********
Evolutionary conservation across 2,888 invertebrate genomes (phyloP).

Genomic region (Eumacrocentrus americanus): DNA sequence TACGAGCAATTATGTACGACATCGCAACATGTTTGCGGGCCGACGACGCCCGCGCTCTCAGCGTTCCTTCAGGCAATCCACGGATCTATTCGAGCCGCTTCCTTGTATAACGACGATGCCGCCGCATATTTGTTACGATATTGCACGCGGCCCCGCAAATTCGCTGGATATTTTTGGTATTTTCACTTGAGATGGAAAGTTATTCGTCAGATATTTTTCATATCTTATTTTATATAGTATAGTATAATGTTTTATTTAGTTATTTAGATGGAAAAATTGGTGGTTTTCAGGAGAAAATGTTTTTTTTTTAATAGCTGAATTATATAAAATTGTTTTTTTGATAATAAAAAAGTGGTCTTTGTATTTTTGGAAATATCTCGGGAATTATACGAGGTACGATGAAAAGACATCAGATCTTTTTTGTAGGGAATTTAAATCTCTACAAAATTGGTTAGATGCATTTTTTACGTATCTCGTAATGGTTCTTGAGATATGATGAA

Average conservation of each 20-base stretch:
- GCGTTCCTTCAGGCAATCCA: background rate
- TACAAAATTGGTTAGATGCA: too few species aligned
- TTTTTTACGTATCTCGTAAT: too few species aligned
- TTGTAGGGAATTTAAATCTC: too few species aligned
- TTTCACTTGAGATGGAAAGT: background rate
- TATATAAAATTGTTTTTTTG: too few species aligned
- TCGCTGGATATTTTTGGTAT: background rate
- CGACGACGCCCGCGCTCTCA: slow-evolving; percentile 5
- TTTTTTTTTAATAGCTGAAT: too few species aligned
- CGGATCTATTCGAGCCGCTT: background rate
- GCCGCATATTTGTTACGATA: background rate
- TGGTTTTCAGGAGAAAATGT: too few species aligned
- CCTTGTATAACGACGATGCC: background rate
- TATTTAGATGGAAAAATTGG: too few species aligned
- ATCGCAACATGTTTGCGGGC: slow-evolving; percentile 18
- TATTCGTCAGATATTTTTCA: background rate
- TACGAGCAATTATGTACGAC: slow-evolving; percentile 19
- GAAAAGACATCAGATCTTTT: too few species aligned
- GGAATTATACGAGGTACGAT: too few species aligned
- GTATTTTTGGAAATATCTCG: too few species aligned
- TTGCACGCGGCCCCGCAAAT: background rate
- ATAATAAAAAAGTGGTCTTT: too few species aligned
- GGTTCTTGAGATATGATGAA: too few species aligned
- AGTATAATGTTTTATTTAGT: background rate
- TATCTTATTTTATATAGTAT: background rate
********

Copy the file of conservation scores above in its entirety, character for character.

Evolutionary conservation across 2,888 invertebrate genomes (phyloP).

Genomic region (Eumacrocentrus americanus): DNA sequence TACGAGCAATTATGTACGACATCGCAACATGTTTGCGGGCCGACGACGCCCGCGCTCTCAGCGTTCCTTCAGGCAATCCACGGATCTATTCGAGCCGCTTCCTTGTATAACGACGATGCCGCCGCATATTTGTTACGATATTGCACGCGGCCCCGCAAATTCGCTGGATATTTTTGGTATTTTCACTTGAGATGGAAAGTTATTCGTCAGATATTTTTCATATCTTATTTTATATAGTATAGTATAATGTTTTATTTAGTTATTTAGATGGAAAAATTGGTGGTTTTCAGGAGAAAATGTTTTTTTTTTAATAGCTGAATTATATAAAATTGTTTTTTTGATAATAAAAAAGTGGTCTTTGTATTTTTGGAAATATCTCGGGAATTATACGAGGTACGATGAAAAGACATCAGATCTTTTTTGTAGGGAATTTAAATCTCTACAAAATTGGTTAGATGCATTTTTTACGTATCTCGTAATGGTTCTTGAGATATGATGAA

Average conservation of each 20-base stretch:
- GCGTTCCTTCAGGCAATCCA: background rate
- TACAAAATTGGTTAGATGCA: too few species aligned
- TTTTTTACGTATCTCGTAAT: too few species aligned
- TTGTAGGGAATTTAAATCTC: too few species aligned
- TTTCACTTGAGATGGAAAGT: background rate
- TATATAAAATTGTTTTTTTG: too few species aligned
- TCGCTGGATATTTTTGGTAT: background rate
- CGACGACGCCCGCGCTCTCA: slow-evolving; percentile 5
- TTTTTTTTTAATAGCTGAAT: too few species aligned
- CGGATCTATTCGAGCCGCTT: background rate
- GCCGCATATTTGTTACGATA: background rate
- TGGTTTTCAGGAGAAAATGT: too few species aligned
- CCTTGTATAACGACGATGCC: background rate
- TATTTAGATGGAAAAATTGG: too few species aligned
- ATCGCAACATGTTTGCGGGC: slow-evolving; percentile 18
- TATTCGTCAGATATTTTTCA: background rate
- TACGAGCAATTATGTACGAC: slow-evolving; percentile 19
- GAAAAGACATCAGATCTTTT: too few species aligned
- GGAATTATACGAGGTACGAT: too few species aligned
- GTATTTTTGGAAATATCTCG: too few species aligned
- TTGCACGCGGCCCCGCAAAT: background rate
- ATAATAAAAAAGTGGTCTTT: too few species aligned
- GGTTCTTGAGATATGATGAA: too few species aligned
- AGTATAATGTTTTATTTAGT: background rate
- TATCTTATTTTATATAGTAT: background rate